Abstract

Mortality due to conditioning regimen-related toxicity (RRT) has decreased over the past decade, but still remains a major limitation for autologous and allogeneic BMT. In addition, morbidity due to moderate or severe but non-fatal toxicity has a major impact on increased length of stay, cost and therapeutic intervention to treat toxicity while decreasing acute quality-of-life for post-BMT patients. Clinical prognostic factors for treatment-related mortality (TRM) have been described in various reports, however these account for only 40–70% of the variability in TRM, and most of the published prognostic models have evaluated only toxic mortality, not morbidity. Several reports have found associations with individual SNPs and survival, TRM and hepatic toxicity. We hypothesized that genetic variability affecting activity of enzymes that metabolize and detoxify chemotherapeutic drugs and radiation could explain some of the inter-individual variability in TRM and RRT. The glutathione-S-transferase (GST) isoenzymes respond to oxidative stress by detoxifying the reactive oxygen species produced by many chemotherapeutic drugs and radiation therapy. We retrospectively reviewed 496 patients treated with a first myeloablative autologous or allogeneic BMT from 1/1/1996 to 12/31/2002 at RPCI for moderate to fatal (grade 2–4 Bearman RRT criteria) toxicity in association with GSTM1 and GSTT1 genotype. 290 patients (58% of cohort) had procured pre-BMT samples available in the specimen repository, of which 268 patients (92%) yielded amplifiable DNA. DNA was extracted from thawed blood or marrow samples previously stored in liquid nitrogen, using Gentra Puregene DNA isolation kits according to the manufacturer’s instructions, and genotypes were examined using multiplex PCR and visualized by 1.5% agarose gel electrophoresis. 130/268 (49%) patients were homozygous null for GSTM1, 50/268 (19%) were homozygous null for GSTT1, and 17/268 (6%) were homozygous null for both GSTM1 and GSTT1. GSTM1 and GSTT1 individually did not predict overall survival (OS) in autologous or allogeneic BMT patients. However patients who were homozygous null for both genes had a trend toward increased OS in allogeneic but decreased OS in autologous BMT patients, suggesting a differential response to regimen intensity and/or the immunomodulatory effects of graft-versus-host disease. 152/268 patients (57%) developed grade 2–4 RRT in any one or more organ sites. GSTM1 deletion was associated with a significantly increased risk of overall grade 2–4 RRT (RR=1.7, 95%CI 1.02, 2.7; p=0.04), with the same trend seen in both autologous and allogeneic BMT subgroups. GSTT1 deletion alone or in combination with GSTM1 null was not significantly associated with grade 2–4 RRT. Individual organ toxicity was also assessed: GSTM1 deletion was associated with an increased risk of grade 2–4 Stomatitis RRT (RR=1.6, 95%CI 0.99, 2.6; p=0.056); GSTT1 deletion was associated with an increased risk of grade 2–4 GI RRT (RR=3.7, 95% CI 0.96, 14.3; p=0.058). Genotype analysis of SNPs in additional metabolic enzyme gene pathways is ongoing, as well as additional multivariate statistical analyses. The ability to predict moderate to severe RRT after myeloablative autologous and/or allogeneic BMT may improve outcomes by allowing for individualized conditioning regimens.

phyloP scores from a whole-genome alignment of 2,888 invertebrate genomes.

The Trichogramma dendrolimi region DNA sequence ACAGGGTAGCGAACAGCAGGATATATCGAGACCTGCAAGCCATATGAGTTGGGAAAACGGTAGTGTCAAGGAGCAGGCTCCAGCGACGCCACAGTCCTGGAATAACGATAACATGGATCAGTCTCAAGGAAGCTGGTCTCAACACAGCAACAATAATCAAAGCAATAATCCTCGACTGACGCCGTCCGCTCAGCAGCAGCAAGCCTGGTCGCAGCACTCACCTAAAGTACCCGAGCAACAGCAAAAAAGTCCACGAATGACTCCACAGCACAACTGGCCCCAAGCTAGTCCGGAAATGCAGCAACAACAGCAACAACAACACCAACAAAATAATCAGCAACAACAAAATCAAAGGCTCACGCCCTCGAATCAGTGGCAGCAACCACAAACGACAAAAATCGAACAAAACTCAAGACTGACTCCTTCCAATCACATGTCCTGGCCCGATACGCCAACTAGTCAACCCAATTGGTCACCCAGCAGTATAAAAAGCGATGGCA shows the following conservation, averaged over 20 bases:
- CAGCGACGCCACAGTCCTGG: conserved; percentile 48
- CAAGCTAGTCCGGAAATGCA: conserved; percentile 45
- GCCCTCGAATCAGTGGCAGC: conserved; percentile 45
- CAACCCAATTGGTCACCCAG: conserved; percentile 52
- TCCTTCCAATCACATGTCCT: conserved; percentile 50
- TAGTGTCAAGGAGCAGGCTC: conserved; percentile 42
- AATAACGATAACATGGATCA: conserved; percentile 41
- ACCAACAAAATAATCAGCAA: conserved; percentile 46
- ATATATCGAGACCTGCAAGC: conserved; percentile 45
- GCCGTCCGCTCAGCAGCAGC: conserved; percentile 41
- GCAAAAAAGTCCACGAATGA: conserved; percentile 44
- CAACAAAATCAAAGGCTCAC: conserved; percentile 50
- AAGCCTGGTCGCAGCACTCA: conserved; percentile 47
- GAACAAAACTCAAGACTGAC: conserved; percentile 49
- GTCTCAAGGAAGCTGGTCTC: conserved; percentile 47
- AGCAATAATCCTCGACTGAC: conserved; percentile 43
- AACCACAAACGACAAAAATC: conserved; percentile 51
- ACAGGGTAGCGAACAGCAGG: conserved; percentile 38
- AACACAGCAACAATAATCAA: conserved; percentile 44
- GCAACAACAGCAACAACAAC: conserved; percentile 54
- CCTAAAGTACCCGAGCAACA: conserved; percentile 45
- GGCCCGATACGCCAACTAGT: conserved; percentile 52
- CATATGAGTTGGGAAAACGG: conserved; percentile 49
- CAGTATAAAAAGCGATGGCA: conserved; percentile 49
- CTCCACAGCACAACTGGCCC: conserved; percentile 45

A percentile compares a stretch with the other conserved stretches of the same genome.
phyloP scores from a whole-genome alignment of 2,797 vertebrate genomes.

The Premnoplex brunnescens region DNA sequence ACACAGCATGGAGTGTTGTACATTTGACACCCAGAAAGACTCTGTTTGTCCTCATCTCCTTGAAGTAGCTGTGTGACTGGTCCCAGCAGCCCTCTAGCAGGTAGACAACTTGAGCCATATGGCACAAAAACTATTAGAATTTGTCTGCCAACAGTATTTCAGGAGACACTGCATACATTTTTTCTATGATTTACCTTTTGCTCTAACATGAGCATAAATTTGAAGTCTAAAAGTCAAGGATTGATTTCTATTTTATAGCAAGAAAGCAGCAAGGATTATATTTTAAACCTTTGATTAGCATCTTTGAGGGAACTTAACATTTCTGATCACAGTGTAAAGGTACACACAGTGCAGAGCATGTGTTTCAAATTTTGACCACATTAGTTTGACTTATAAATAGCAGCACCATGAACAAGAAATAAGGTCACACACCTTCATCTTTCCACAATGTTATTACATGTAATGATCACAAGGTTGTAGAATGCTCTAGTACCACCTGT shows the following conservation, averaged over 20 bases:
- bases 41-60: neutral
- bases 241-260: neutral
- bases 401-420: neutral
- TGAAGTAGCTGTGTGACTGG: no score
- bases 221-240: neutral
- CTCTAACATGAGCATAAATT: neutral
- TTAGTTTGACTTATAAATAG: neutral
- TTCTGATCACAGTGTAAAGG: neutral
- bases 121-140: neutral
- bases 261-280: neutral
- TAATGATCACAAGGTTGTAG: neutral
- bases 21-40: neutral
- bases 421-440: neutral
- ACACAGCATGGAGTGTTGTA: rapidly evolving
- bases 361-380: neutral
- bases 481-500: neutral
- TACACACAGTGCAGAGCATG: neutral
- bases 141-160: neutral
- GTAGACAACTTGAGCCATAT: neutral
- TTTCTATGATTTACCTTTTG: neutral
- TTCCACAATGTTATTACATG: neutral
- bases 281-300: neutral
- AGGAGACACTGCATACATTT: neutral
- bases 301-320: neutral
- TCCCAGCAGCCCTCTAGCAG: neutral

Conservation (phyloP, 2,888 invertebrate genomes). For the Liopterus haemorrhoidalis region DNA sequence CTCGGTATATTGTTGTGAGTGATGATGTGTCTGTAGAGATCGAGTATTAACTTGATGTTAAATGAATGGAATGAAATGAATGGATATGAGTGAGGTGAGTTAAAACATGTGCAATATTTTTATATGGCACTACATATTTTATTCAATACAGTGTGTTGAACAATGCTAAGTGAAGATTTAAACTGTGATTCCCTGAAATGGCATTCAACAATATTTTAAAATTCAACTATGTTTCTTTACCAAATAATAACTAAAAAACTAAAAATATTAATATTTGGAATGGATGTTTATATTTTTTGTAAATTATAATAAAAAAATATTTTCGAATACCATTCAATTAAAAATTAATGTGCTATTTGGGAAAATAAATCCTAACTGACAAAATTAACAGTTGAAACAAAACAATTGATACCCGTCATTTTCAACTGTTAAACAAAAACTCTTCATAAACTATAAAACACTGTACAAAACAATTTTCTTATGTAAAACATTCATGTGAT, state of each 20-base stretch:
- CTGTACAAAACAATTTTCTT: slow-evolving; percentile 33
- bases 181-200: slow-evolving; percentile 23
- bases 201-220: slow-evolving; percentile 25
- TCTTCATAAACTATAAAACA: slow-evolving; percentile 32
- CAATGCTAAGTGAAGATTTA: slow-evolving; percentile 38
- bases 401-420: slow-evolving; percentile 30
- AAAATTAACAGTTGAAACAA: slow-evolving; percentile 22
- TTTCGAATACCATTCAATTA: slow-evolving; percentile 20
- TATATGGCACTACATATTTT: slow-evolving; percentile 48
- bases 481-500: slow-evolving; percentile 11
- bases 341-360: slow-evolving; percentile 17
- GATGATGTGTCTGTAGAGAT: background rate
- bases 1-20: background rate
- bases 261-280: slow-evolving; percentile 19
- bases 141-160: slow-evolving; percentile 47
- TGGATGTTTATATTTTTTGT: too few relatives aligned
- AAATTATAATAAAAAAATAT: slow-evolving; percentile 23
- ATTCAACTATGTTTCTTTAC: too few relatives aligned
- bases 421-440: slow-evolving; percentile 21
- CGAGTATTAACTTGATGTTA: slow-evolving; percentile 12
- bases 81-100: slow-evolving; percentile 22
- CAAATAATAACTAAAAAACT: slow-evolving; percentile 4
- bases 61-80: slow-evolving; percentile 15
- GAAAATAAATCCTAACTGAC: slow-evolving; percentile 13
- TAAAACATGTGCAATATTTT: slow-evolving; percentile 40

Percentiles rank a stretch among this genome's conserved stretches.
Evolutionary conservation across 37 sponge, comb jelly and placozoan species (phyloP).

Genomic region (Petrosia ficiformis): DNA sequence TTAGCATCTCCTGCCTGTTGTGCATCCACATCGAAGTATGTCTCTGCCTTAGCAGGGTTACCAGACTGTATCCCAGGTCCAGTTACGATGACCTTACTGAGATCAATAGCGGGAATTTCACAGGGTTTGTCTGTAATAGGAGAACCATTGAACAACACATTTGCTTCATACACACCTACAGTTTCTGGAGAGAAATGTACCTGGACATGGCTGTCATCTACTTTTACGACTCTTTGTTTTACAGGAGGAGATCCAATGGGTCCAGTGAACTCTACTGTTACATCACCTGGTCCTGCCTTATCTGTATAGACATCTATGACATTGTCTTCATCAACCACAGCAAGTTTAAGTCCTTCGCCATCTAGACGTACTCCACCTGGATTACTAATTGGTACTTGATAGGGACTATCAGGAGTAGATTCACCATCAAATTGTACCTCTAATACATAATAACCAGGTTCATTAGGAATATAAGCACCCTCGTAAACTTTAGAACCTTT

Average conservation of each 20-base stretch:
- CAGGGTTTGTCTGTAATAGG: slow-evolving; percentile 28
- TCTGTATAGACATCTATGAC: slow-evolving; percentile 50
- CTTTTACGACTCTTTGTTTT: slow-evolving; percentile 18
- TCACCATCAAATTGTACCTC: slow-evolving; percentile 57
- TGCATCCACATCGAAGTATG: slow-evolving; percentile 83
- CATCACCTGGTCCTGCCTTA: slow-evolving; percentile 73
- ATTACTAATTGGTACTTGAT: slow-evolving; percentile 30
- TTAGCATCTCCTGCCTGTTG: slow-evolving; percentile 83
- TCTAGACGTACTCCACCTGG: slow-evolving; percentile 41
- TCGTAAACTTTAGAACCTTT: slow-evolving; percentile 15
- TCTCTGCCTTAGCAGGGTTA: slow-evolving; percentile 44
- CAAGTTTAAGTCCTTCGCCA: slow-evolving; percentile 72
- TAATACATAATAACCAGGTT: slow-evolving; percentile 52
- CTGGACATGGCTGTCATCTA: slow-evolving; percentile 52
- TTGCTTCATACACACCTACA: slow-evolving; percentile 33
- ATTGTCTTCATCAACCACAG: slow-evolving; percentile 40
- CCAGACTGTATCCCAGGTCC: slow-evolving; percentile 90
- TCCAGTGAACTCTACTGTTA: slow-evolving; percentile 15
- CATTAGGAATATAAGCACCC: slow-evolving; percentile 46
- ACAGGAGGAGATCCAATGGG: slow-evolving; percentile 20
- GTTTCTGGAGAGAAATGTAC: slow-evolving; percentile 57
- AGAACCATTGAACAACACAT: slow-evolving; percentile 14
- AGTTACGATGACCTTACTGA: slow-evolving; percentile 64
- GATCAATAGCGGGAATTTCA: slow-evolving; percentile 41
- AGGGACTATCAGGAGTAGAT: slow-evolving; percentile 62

Disclosures: American Cancer Society.

Supported by American Cancer Society grant # MRSG-05-198-01-CCE.

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